Of course, all of these opportunities require funding and community support. Unfortunately, given the impact of the coronavirus on our local businesses and our organization, funding for any solution is in short supply.

Encouraging other Pride symbols in the Castro

In our role as stewards of Baker's original art installation, the Castro Merchants can't recommend changing it, but can absolutely encourage the display of other symbols of Pride in the Castro. We would support any community effort to erect an additional flagpole or some other installation in a significant location in the neighborhood to fly flags that symbolize the diversity of our LGBTQ+ residents and visitors, and would use any influence we have with the city to push this through. Were we to assume stewardship of any additional art installations, we would honor the original guiding intent of that installation, the same as we have done for Baker's art, unless directed differently by those responsible for its development and installation.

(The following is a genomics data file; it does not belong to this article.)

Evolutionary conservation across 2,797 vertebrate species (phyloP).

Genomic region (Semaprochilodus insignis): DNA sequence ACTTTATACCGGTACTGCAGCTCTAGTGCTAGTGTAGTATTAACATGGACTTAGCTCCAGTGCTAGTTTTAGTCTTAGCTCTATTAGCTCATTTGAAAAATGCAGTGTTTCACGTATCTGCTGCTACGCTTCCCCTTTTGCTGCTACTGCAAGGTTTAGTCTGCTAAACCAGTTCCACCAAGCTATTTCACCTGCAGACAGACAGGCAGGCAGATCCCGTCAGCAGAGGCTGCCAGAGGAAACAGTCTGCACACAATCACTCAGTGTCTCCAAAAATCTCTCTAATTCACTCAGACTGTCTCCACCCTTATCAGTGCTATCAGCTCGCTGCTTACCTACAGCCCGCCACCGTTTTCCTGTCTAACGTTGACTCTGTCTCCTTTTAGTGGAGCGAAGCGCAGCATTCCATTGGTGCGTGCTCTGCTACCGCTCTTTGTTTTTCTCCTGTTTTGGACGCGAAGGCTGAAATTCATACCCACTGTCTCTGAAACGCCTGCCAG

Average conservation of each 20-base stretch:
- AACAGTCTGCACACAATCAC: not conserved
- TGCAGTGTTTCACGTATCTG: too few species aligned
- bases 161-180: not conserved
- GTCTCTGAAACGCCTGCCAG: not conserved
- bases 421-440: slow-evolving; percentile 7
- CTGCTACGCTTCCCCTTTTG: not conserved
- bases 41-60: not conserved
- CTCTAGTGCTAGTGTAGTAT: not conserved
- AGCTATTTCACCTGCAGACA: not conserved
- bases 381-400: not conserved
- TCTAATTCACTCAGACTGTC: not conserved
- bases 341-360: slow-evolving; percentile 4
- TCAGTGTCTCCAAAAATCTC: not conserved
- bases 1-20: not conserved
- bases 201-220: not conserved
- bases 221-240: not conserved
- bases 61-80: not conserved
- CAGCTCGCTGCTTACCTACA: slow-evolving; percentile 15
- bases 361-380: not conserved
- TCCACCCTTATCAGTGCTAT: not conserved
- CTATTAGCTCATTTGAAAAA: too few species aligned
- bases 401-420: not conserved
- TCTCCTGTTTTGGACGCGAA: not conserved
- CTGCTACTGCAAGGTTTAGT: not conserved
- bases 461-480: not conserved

To this end, we will host an online community discussion on this matter soon, including gay District 8 Supervisor Rafael Mandelman, the Castro/Upper Market Community Benefit District, the Castro LGBTQ Cultural District, and other community organizations, to establish a concrete way forward with a defined timeline. Those interested in helping to lead this effort can email us at [email protected].

It's time to turn everyone's loud voices into definitive action. We are determined to support the Castro as the world's most inclusive and welcoming place; where individuality, creativity, and self-expression are encouraged and celebrated.

Masood Samereie is the board president of Castro Merchants.